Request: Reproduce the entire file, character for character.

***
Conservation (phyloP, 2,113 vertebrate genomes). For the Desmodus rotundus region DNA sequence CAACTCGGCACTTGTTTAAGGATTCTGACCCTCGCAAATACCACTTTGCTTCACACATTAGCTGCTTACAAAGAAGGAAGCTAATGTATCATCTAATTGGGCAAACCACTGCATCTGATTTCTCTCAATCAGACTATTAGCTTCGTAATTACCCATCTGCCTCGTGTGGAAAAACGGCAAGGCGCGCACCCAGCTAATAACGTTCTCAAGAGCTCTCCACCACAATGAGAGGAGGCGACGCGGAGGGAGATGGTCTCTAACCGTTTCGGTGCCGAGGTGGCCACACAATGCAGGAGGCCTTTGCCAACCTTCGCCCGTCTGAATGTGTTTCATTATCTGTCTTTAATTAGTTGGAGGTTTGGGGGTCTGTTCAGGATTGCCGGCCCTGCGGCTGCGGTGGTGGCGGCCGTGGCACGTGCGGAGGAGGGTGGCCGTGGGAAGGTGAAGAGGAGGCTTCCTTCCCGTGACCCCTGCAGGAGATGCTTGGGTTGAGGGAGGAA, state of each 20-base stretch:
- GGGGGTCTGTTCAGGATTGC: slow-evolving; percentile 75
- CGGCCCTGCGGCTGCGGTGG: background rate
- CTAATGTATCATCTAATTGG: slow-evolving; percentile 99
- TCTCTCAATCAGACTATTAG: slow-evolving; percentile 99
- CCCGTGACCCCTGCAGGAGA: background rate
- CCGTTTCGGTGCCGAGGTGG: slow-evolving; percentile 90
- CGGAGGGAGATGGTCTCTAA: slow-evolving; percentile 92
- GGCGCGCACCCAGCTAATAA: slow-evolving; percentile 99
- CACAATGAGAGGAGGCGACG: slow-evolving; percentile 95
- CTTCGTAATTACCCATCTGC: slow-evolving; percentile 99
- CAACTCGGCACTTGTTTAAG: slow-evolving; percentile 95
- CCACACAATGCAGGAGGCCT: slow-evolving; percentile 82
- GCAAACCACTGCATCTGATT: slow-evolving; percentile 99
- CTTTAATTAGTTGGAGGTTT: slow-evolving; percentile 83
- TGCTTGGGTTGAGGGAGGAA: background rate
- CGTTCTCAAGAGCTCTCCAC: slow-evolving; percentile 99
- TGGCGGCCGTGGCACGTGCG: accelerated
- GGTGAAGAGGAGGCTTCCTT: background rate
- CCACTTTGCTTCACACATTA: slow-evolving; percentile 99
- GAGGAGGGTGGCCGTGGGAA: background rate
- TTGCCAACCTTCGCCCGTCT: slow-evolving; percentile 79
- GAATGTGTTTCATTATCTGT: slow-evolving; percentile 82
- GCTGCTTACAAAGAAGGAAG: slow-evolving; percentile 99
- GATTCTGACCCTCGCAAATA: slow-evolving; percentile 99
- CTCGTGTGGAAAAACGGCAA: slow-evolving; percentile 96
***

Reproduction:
Conservation (phyloP, 2,113 vertebrate genomes). For the Desmodus rotundus region DNA sequence CAACTCGGCACTTGTTTAAGGATTCTGACCCTCGCAAATACCACTTTGCTTCACACATTAGCTGCTTACAAAGAAGGAAGCTAATGTATCATCTAATTGGGCAAACCACTGCATCTGATTTCTCTCAATCAGACTATTAGCTTCGTAATTACCCATCTGCCTCGTGTGGAAAAACGGCAAGGCGCGCACCCAGCTAATAACGTTCTCAAGAGCTCTCCACCACAATGAGAGGAGGCGACGCGGAGGGAGATGGTCTCTAACCGTTTCGGTGCCGAGGTGGCCACACAATGCAGGAGGCCTTTGCCAACCTTCGCCCGTCTGAATGTGTTTCATTATCTGTCTTTAATTAGTTGGAGGTTTGGGGGTCTGTTCAGGATTGCCGGCCCTGCGGCTGCGGTGGTGGCGGCCGTGGCACGTGCGGAGGAGGGTGGCCGTGGGAAGGTGAAGAGGAGGCTTCCTTCCCGTGACCCCTGCAGGAGATGCTTGGGTTGAGGGAGGAA, state of each 20-base stretch:
- GGGGGTCTGTTCAGGATTGC: slow-evolving; percentile 75
- CGGCCCTGCGGCTGCGGTGG: background rate
- CTAATGTATCATCTAATTGG: slow-evolving; percentile 99
- TCTCTCAATCAGACTATTAG: slow-evolving; percentile 99
- CCCGTGACCCCTGCAGGAGA: background rate
- CCGTTTCGGTGCCGAGGTGG: slow-evolving; percentile 90
- CGGAGGGAGATGGTCTCTAA: slow-evolving; percentile 92
- GGCGCGCACCCAGCTAATAA: slow-evolving; percentile 99
- CACAATGAGAGGAGGCGACG: slow-evolving; percentile 95
- CTTCGTAATTACCCATCTGC: slow-evolving; percentile 99
- CAACTCGGCACTTGTTTAAG: slow-evolving; percentile 95
- CCACACAATGCAGGAGGCCT: slow-evolving; percentile 82
- GCAAACCACTGCATCTGATT: slow-evolving; percentile 99
- CTTTAATTAGTTGGAGGTTT: slow-evolving; percentile 83
- TGCTTGGGTTGAGGGAGGAA: background rate
- CGTTCTCAAGAGCTCTCCAC: slow-evolving; percentile 99
- TGGCGGCCGTGGCACGTGCG: accelerated
- GGTGAAGAGGAGGCTTCCTT: background rate
- CCACTTTGCTTCACACATTA: slow-evolving; percentile 99
- GAGGAGGGTGGCCGTGGGAA: background rate
- TTGCCAACCTTCGCCCGTCT: slow-evolving; percentile 79
- GAATGTGTTTCATTATCTGT: slow-evolving; percentile 82
- GCTGCTTACAAAGAAGGAAG: slow-evolving; percentile 99
- GATTCTGACCCTCGCAAATA: slow-evolving; percentile 99
- CTCGTGTGGAAAAACGGCAA: slow-evolving; percentile 96